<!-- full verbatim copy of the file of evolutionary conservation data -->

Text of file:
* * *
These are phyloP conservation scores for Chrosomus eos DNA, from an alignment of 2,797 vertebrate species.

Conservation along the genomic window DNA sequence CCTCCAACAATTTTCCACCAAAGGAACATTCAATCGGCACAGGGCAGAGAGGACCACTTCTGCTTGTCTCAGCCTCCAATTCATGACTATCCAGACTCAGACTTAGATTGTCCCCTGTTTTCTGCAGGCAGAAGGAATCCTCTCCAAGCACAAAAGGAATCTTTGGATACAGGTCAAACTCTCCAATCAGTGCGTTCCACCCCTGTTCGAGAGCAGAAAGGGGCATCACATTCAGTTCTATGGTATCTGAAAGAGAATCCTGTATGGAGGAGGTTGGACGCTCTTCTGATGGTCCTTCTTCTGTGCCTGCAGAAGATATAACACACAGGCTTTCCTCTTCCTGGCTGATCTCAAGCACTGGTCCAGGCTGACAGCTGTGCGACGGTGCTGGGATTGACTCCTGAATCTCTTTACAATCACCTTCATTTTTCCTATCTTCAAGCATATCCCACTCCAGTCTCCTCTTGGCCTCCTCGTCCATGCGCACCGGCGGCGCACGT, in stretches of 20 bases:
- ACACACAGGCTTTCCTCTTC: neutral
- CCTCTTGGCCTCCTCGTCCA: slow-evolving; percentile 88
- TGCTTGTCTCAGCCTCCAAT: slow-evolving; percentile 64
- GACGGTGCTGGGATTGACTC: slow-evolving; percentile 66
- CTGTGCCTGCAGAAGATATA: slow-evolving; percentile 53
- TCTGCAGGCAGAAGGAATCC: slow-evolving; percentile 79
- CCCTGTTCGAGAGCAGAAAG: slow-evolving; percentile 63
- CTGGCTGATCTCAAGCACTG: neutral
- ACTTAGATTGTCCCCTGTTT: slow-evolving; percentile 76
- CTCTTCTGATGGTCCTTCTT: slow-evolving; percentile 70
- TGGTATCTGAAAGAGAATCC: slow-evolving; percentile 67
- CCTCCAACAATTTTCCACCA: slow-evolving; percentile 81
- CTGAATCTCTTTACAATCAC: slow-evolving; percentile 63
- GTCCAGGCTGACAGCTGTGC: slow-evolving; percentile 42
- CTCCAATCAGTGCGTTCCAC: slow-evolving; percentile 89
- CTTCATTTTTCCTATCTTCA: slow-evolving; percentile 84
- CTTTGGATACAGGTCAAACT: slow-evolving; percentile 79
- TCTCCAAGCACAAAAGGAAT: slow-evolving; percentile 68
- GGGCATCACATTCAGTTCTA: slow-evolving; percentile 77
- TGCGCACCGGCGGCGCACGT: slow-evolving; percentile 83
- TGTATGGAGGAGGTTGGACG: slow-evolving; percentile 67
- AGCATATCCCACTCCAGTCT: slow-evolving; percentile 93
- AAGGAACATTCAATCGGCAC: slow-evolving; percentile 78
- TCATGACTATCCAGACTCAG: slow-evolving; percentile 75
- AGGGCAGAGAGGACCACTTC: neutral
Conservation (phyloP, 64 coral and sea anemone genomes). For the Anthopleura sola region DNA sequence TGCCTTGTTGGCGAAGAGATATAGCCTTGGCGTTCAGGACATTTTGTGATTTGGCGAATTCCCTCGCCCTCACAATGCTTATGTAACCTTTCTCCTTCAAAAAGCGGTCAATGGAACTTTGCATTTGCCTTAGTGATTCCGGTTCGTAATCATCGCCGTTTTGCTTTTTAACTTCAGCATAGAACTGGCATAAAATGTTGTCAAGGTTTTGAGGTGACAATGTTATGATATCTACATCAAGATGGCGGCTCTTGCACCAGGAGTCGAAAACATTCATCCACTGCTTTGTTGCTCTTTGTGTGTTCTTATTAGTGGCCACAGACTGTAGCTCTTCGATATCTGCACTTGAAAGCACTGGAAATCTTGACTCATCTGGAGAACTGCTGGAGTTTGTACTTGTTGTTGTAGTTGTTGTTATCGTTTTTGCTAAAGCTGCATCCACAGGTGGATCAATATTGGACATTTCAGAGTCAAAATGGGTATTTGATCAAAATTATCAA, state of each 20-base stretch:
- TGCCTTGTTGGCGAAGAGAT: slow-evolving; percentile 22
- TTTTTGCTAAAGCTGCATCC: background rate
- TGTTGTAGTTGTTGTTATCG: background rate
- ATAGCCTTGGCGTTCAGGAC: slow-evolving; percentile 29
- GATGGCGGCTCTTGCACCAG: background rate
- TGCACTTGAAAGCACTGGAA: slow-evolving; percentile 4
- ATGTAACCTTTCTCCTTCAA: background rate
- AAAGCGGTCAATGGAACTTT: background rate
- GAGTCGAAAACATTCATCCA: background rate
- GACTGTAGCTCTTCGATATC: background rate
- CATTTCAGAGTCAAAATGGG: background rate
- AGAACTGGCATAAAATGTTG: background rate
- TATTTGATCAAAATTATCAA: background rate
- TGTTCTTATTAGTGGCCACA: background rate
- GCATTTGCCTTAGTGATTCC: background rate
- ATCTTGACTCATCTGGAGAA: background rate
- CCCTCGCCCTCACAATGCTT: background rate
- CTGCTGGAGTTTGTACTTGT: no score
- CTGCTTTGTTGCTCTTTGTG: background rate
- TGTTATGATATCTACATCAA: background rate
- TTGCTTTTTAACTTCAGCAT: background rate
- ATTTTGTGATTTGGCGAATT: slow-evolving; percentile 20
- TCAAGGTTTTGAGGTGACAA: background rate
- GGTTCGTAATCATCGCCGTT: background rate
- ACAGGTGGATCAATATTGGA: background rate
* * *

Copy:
These are phyloP conservation scores for Chrosomus eos DNA, from an alignment of 2,797 vertebrate species.

Conservation along the genomic window DNA sequence CCTCCAACAATTTTCCACCAAAGGAACATTCAATCGGCACAGGGCAGAGAGGACCACTTCTGCTTGTCTCAGCCTCCAATTCATGACTATCCAGACTCAGACTTAGATTGTCCCCTGTTTTCTGCAGGCAGAAGGAATCCTCTCCAAGCACAAAAGGAATCTTTGGATACAGGTCAAACTCTCCAATCAGTGCGTTCCACCCCTGTTCGAGAGCAGAAAGGGGCATCACATTCAGTTCTATGGTATCTGAAAGAGAATCCTGTATGGAGGAGGTTGGACGCTCTTCTGATGGTCCTTCTTCTGTGCCTGCAGAAGATATAACACACAGGCTTTCCTCTTCCTGGCTGATCTCAAGCACTGGTCCAGGCTGACAGCTGTGCGACGGTGCTGGGATTGACTCCTGAATCTCTTTACAATCACCTTCATTTTTCCTATCTTCAAGCATATCCCACTCCAGTCTCCTCTTGGCCTCCTCGTCCATGCGCACCGGCGGCGCACGT, in stretches of 20 bases:
- ACACACAGGCTTTCCTCTTC: neutral
- CCTCTTGGCCTCCTCGTCCA: slow-evolving; percentile 88
- TGCTTGTCTCAGCCTCCAAT: slow-evolving; percentile 64
- GACGGTGCTGGGATTGACTC: slow-evolving; percentile 66
- CTGTGCCTGCAGAAGATATA: slow-evolving; percentile 53
- TCTGCAGGCAGAAGGAATCC: slow-evolving; percentile 79
- CCCTGTTCGAGAGCAGAAAG: slow-evolving; percentile 63
- CTGGCTGATCTCAAGCACTG: neutral
- ACTTAGATTGTCCCCTGTTT: slow-evolving; percentile 76
- CTCTTCTGATGGTCCTTCTT: slow-evolving; percentile 70
- TGGTATCTGAAAGAGAATCC: slow-evolving; percentile 67
- CCTCCAACAATTTTCCACCA: slow-evolving; percentile 81
- CTGAATCTCTTTACAATCAC: slow-evolving; percentile 63
- GTCCAGGCTGACAGCTGTGC: slow-evolving; percentile 42
- CTCCAATCAGTGCGTTCCAC: slow-evolving; percentile 89
- CTTCATTTTTCCTATCTTCA: slow-evolving; percentile 84
- CTTTGGATACAGGTCAAACT: slow-evolving; percentile 79
- TCTCCAAGCACAAAAGGAAT: slow-evolving; percentile 68
- GGGCATCACATTCAGTTCTA: slow-evolving; percentile 77
- TGCGCACCGGCGGCGCACGT: slow-evolving; percentile 83
- TGTATGGAGGAGGTTGGACG: slow-evolving; percentile 67
- AGCATATCCCACTCCAGTCT: slow-evolving; percentile 93
- AAGGAACATTCAATCGGCAC: slow-evolving; percentile 78
- TCATGACTATCCAGACTCAG: slow-evolving; percentile 75
- AGGGCAGAGAGGACCACTTC: neutral
Conservation (phyloP, 64 coral and sea anemone genomes). For the Anthopleura sola region DNA sequence TGCCTTGTTGGCGAAGAGATATAGCCTTGGCGTTCAGGACATTTTGTGATTTGGCGAATTCCCTCGCCCTCACAATGCTTATGTAACCTTTCTCCTTCAAAAAGCGGTCAATGGAACTTTGCATTTGCCTTAGTGATTCCGGTTCGTAATCATCGCCGTTTTGCTTTTTAACTTCAGCATAGAACTGGCATAAAATGTTGTCAAGGTTTTGAGGTGACAATGTTATGATATCTACATCAAGATGGCGGCTCTTGCACCAGGAGTCGAAAACATTCATCCACTGCTTTGTTGCTCTTTGTGTGTTCTTATTAGTGGCCACAGACTGTAGCTCTTCGATATCTGCACTTGAAAGCACTGGAAATCTTGACTCATCTGGAGAACTGCTGGAGTTTGTACTTGTTGTTGTAGTTGTTGTTATCGTTTTTGCTAAAGCTGCATCCACAGGTGGATCAATATTGGACATTTCAGAGTCAAAATGGGTATTTGATCAAAATTATCAA, state of each 20-base stretch:
- TGCCTTGTTGGCGAAGAGAT: slow-evolving; percentile 22
- TTTTTGCTAAAGCTGCATCC: background rate
- TGTTGTAGTTGTTGTTATCG: background rate
- ATAGCCTTGGCGTTCAGGAC: slow-evolving; percentile 29
- GATGGCGGCTCTTGCACCAG: background rate
- TGCACTTGAAAGCACTGGAA: slow-evolving; percentile 4
- ATGTAACCTTTCTCCTTCAA: background rate
- AAAGCGGTCAATGGAACTTT: background rate
- GAGTCGAAAACATTCATCCA: background rate
- GACTGTAGCTCTTCGATATC: background rate
- CATTTCAGAGTCAAAATGGG: background rate
- AGAACTGGCATAAAATGTTG: background rate
- TATTTGATCAAAATTATCAA: background rate
- TGTTCTTATTAGTGGCCACA: background rate
- GCATTTGCCTTAGTGATTCC: background rate
- ATCTTGACTCATCTGGAGAA: background rate
- CCCTCGCCCTCACAATGCTT: background rate
- CTGCTGGAGTTTGTACTTGT: no score
- CTGCTTTGTTGCTCTTTGTG: background rate
- TGTTATGATATCTACATCAA: background rate
- TTGCTTTTTAACTTCAGCAT: background rate
- ATTTTGTGATTTGGCGAATT: slow-evolving; percentile 20
- TCAAGGTTTTGAGGTGACAA: background rate
- GGTTCGTAATCATCGCCGTT: background rate
- ACAGGTGGATCAATATTGGA: background rate